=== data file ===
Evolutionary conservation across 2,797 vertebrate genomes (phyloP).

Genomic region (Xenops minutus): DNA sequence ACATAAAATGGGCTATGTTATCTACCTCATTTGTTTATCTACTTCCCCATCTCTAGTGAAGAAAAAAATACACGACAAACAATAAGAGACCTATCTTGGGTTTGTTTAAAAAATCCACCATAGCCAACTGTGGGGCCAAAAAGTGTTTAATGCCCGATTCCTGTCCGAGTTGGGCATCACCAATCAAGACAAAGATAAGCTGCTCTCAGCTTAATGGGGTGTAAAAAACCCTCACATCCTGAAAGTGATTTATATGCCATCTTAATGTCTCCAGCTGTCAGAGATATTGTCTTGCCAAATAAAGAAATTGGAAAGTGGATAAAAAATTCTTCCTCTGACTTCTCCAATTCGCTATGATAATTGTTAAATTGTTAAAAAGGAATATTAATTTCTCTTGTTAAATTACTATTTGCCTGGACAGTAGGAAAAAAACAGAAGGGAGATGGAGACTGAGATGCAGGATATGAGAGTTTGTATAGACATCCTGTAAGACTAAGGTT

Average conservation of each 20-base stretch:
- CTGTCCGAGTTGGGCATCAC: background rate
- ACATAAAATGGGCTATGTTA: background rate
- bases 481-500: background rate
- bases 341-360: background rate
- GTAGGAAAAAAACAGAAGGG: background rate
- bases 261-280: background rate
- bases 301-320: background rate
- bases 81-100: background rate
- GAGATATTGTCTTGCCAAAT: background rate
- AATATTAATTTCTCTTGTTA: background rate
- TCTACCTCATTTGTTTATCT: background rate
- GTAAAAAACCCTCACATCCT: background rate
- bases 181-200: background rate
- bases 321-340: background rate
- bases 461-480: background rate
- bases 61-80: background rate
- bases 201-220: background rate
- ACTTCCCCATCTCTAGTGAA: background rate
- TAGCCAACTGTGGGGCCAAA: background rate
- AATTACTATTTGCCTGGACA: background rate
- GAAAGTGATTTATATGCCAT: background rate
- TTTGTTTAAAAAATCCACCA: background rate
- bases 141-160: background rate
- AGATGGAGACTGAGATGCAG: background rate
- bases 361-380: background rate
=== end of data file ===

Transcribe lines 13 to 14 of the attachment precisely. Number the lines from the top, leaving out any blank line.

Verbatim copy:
- AATATTAATTTCTCTTGTTA: background rate
- TCTACCTCATTTGTTTATCT: background rate